Now, that’s not to say “game over man, game over.” Asamiya-san no Imouto can be comprehensible if you take some time to fully digest what you’ve read. So if you don’t just give up, throw up your arms, and yell “WTF did I just read,” you should be able to enjoy the work in spite of its problems. And once you do that, things start to look better because Aoi is a really fun character. The rest of the cast are rather engaging as well, but you will find that Aoi’s companions rotate with each mini-arc until the very end when everyone comes together for the big finale. So it’s a bit harder to appreciate them as much as the titular imouto, who also has the advantage of simultaneously being an adorable moe-blob, a big damn hero, and a simple girl searching for her sister and for memories of their father. This should be obvious, but having such a strong and agreeable lead really helps in a character-driven story.

WTF did I just read?

Prepare for walls of text!

With the main body of the review behind us, I think it necessary to talk about the plot considering it can be a bit hard to understand. This is mainly for those who have already read the manga, but those who decide to pick it up after reading this review can also come back to read my take on it all. So be warned, spoilers lie ahead.

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So to wrap up, is Asamiya-san no Imouto worth the read? The short answer is yes. The manga may be no work of art, and in fact it is appropriate to interject here that the artwork can literally and figuratively be a bit sketchy at times. But overall it is a pretty nifty scifi romp with the added bonus of a particularly strong focus on character development and attention to world-building thanks to its character-driven adventure origin. My only big complaint is that the ending is a bit of an asspull. In summary, the manga had a great concept held back by some poor execution, and the mangaka could definitely polish his/her writing and artwork. Asamiya-san no Imouto is definitely worth reading if you’re at all inclined to wade through its muddy waters though.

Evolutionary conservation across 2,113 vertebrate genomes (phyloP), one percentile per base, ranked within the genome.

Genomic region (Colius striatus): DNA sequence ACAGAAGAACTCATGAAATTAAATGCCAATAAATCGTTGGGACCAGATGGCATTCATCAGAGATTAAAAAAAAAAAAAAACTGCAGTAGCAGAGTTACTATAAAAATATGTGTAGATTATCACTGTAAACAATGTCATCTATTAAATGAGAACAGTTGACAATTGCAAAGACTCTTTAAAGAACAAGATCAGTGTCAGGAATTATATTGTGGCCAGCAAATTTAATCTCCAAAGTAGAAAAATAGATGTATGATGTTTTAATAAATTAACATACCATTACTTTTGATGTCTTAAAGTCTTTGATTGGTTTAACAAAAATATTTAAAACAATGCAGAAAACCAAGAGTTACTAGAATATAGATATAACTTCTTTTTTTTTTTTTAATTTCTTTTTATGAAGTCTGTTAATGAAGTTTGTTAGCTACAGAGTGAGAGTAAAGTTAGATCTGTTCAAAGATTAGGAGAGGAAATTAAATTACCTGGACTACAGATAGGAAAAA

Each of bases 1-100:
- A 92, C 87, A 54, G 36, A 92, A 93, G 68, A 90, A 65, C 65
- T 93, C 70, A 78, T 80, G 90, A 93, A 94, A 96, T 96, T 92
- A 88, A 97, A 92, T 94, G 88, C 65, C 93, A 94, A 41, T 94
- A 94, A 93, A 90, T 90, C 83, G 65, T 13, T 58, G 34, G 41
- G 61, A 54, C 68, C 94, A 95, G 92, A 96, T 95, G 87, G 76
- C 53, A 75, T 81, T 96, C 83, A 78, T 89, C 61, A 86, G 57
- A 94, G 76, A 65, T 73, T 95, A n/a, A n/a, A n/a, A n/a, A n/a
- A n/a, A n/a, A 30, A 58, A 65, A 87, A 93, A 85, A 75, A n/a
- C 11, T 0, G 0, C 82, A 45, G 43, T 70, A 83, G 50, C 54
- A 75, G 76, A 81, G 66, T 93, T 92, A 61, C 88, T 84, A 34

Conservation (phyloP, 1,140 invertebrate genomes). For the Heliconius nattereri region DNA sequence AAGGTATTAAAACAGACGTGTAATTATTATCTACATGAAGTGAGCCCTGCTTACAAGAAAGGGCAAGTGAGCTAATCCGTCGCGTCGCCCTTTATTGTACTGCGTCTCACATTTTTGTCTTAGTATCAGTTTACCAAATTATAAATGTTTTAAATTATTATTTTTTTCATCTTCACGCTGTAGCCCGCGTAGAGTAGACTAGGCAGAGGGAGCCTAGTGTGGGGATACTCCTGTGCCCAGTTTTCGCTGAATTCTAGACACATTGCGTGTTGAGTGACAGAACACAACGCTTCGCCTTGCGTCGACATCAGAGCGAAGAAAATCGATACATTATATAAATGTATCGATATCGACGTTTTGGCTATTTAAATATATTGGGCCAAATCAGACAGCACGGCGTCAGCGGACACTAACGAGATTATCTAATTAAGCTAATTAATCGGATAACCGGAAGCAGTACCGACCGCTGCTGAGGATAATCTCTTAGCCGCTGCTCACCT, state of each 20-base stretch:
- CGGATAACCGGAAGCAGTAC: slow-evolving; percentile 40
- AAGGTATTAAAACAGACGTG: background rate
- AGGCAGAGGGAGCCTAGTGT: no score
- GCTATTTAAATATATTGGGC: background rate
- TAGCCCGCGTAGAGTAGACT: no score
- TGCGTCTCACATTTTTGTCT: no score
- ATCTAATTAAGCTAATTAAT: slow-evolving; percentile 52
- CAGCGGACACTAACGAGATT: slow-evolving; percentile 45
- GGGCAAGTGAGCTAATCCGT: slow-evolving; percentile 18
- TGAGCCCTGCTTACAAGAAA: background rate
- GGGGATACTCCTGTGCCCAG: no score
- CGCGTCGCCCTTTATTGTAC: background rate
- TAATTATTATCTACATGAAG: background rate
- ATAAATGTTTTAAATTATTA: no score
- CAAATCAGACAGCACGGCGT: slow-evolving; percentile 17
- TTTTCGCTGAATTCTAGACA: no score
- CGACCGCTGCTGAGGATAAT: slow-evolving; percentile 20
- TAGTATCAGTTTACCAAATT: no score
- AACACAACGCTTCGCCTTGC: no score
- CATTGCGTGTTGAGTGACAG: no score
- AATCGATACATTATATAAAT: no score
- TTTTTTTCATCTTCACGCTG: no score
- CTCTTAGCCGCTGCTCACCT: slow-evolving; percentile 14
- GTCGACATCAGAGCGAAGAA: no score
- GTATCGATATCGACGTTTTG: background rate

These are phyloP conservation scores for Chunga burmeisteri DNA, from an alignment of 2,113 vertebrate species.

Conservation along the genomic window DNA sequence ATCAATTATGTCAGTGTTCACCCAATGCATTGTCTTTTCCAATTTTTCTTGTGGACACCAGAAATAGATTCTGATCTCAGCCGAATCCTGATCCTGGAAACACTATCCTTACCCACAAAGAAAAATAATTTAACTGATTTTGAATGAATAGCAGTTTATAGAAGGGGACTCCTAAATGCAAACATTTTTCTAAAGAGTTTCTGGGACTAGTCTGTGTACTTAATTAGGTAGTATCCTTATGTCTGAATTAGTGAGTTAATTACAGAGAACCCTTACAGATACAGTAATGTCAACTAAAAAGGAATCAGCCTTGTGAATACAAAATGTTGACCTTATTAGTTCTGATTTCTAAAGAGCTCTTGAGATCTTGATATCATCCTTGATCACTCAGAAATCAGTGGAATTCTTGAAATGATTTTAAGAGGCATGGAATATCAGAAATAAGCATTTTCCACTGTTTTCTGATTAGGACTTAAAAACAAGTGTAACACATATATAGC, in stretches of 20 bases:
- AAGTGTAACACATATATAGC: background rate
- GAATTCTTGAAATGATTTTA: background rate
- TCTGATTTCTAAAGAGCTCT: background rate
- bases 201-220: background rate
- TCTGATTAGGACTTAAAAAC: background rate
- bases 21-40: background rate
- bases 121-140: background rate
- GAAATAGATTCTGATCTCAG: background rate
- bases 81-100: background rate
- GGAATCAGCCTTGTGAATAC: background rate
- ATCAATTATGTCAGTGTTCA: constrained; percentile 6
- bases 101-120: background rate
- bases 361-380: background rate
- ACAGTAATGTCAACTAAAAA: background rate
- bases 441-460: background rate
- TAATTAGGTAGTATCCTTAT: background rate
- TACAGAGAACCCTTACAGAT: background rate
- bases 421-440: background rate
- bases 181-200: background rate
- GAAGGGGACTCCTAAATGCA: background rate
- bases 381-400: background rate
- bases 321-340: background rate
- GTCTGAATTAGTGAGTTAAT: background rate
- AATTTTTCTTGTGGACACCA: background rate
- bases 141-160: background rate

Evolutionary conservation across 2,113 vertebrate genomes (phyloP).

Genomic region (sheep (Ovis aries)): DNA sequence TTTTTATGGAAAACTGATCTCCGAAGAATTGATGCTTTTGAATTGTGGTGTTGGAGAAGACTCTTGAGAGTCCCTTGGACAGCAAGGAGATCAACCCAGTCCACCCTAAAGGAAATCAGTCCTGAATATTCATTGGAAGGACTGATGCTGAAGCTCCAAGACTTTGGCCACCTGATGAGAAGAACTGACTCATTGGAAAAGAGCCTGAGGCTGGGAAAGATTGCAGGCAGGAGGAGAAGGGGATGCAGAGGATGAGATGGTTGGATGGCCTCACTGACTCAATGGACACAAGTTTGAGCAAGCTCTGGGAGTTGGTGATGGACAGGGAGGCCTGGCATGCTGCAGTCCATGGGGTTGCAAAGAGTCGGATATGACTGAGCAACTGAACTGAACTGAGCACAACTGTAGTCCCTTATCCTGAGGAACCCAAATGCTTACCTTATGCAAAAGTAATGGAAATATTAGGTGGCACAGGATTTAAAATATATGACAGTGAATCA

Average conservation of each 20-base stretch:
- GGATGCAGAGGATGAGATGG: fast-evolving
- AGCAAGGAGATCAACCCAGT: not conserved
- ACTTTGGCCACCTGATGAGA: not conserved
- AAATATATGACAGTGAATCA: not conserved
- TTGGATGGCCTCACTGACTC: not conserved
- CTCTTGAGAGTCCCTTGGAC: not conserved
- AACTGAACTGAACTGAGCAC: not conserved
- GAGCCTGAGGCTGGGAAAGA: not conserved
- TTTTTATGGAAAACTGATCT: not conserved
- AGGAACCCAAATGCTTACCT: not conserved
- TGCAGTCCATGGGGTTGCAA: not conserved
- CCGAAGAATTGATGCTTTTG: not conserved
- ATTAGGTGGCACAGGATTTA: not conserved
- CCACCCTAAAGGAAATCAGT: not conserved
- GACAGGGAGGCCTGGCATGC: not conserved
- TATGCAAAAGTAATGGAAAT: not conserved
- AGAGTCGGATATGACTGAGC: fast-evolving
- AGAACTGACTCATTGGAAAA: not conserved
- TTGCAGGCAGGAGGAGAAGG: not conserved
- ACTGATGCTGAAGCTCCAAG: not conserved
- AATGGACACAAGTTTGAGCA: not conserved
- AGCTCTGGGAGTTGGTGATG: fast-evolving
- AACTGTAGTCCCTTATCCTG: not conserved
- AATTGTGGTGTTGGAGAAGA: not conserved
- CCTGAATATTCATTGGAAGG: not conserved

7/10

Sisters reunited at last~

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A mechanical engineer who spends too much time watching anime and reading manga.
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4 Responses to “Asamiya-san no Imouto – Manga Review”

  1. Foshizzel says:

    This sounds like something id love to read! I shall check it out and the artwork looks great at least to me lol

    • Sumairii says:

      I deliberately chose some of the better looking stuff, so that might be a bit of misrepresentation. There are definitely more than a couple derpy-looking moments. But overall the artwork isn’t intolerable.

  2. BlackBriar says:

    The manga sounds like deliberately deceptive wild rush and the lead looks like she’ll be fun to have around. I’m tempted to check it out but reluctant for fear of any abrupt endings that give the impression the story could’ve been so much more.

    • Sumairii says:

      While the ending is indeed abrupt, I’d say the story had more or less backed itself into a corner by that point. So a quick end was perhaps the best way to wrap things up. That said, what we got could still have been a bit less awkward. Take that as you will.